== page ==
In 2009, a woman in the US broke the world record for most children delivered in a single birth, when she gave birth to eight healthy, little babies.
In the animal kingdom, the record is held by the male sea horse which can carry up to 2,000 babies at a time, before giving birth like a living confetti cannon. However, the real winner of the ‘Mother of the Year’ award are nebulae.
Nebulae are clouds of gas and dust in space, from which billions of new stars are born. Like seahorses, stars are normally born with thousands of siblings, all of which form from the same cloud at the same time.
This space photograph shows the most famous star-forming cloud in the sky, the “Orion Nebula”. You can see the colourful, swirling clouds of gas that make up the nebula, along with thousands of newborn stars.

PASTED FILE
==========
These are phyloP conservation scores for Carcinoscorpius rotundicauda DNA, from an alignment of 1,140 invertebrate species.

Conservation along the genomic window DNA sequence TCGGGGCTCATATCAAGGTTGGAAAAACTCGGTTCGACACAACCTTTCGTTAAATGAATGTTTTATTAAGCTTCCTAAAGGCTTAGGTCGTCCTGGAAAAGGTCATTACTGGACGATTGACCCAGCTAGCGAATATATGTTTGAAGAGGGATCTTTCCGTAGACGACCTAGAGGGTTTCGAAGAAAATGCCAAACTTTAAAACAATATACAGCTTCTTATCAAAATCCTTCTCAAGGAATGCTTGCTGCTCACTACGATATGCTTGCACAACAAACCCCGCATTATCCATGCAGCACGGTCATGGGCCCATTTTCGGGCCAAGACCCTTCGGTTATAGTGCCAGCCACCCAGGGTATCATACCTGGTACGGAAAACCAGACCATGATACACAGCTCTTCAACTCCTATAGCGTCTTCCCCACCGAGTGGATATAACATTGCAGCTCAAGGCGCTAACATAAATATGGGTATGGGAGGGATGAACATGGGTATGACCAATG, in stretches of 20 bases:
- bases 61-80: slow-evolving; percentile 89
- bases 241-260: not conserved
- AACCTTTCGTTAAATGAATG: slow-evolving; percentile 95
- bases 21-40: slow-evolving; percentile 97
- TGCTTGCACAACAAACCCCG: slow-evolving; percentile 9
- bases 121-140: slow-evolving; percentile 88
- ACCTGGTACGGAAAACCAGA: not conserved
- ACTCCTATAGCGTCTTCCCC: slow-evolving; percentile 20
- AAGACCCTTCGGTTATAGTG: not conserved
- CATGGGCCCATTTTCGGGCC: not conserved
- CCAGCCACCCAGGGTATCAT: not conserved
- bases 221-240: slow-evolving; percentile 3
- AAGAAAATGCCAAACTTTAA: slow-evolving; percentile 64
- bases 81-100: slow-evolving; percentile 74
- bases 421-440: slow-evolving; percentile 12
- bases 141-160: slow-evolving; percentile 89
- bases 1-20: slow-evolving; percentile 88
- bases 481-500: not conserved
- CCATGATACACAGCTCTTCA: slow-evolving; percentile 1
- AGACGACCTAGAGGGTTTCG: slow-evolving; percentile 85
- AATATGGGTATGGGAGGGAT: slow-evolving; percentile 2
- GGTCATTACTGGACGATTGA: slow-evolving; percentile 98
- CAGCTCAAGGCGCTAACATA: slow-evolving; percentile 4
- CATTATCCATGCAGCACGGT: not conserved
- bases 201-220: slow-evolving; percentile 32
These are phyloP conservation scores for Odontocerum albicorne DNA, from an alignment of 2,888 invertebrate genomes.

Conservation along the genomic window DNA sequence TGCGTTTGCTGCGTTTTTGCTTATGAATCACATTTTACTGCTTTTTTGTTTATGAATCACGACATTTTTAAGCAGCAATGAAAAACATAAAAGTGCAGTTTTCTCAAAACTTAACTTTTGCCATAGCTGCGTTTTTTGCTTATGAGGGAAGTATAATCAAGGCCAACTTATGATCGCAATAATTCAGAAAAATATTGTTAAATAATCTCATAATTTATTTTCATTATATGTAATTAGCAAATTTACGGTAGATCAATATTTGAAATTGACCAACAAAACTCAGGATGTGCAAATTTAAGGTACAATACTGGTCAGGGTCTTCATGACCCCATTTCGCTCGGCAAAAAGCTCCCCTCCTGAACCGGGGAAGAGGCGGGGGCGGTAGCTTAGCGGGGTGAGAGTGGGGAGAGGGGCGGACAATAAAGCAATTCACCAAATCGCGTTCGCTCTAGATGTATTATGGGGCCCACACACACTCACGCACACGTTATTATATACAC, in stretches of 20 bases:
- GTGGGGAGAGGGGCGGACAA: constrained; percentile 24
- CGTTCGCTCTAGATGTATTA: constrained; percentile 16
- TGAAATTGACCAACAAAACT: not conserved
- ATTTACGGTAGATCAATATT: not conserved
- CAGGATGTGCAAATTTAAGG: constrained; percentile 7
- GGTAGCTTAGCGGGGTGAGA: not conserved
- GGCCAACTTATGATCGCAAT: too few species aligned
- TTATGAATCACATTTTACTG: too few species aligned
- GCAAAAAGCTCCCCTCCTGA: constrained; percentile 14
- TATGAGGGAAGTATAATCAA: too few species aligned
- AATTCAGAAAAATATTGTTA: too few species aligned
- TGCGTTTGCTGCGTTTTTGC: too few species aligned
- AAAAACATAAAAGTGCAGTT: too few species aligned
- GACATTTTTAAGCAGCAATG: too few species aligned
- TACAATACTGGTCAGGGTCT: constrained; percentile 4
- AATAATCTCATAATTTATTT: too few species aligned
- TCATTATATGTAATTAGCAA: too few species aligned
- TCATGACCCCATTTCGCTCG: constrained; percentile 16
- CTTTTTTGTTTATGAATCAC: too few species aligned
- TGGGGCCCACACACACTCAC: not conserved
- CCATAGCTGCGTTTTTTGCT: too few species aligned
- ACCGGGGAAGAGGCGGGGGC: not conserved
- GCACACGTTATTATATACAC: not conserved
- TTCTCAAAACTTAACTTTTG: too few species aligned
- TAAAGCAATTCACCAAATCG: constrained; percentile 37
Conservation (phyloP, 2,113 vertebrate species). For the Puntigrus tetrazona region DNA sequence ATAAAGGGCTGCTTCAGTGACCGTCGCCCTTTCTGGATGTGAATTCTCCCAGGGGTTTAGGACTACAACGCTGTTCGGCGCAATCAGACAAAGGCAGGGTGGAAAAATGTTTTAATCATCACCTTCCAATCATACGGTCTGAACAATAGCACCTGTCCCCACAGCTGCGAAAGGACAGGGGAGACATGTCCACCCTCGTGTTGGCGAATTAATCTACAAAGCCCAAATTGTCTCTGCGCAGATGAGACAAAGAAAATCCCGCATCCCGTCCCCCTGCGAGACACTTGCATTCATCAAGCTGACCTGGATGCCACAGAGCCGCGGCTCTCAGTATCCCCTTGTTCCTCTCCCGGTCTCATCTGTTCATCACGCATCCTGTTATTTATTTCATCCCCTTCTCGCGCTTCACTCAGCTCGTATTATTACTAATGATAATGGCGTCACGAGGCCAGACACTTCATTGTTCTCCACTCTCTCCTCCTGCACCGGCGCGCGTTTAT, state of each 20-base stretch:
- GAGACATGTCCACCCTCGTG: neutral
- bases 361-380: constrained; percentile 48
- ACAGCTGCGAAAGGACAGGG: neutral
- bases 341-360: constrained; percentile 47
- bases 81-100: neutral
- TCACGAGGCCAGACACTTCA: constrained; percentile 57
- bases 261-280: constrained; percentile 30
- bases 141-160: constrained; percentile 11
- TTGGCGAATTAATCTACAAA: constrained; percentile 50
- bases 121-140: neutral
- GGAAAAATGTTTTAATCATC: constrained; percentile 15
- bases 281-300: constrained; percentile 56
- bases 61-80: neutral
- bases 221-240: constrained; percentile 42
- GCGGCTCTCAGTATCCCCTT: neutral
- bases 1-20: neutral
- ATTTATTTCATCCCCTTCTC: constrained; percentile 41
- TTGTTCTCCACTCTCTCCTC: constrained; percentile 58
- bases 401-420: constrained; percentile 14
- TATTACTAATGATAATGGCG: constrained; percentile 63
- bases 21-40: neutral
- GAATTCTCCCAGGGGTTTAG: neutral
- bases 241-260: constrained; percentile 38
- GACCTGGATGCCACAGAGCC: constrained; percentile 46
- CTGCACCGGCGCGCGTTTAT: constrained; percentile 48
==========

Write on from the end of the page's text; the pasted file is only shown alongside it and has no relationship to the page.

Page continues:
The Orion Nebula has been admired by humans for thousands of years, but still we’re uncovering new secrets. Using this space photograph to measure the brightness and colour of all the stars, scientists were able to calculate their precise ages.
It turns out that while these stars were indeed all born from the same cloud (the Orion Nebula), there are actually three different groups. Each group formed at a different time. So, while these stars are all siblings from the same “mother” nebulae, they are different ages!
The group also found that each of the three different generations spin at different speeds — the youngest stars have the most energy and spin the fastest, while the oldest stars spin the slowest.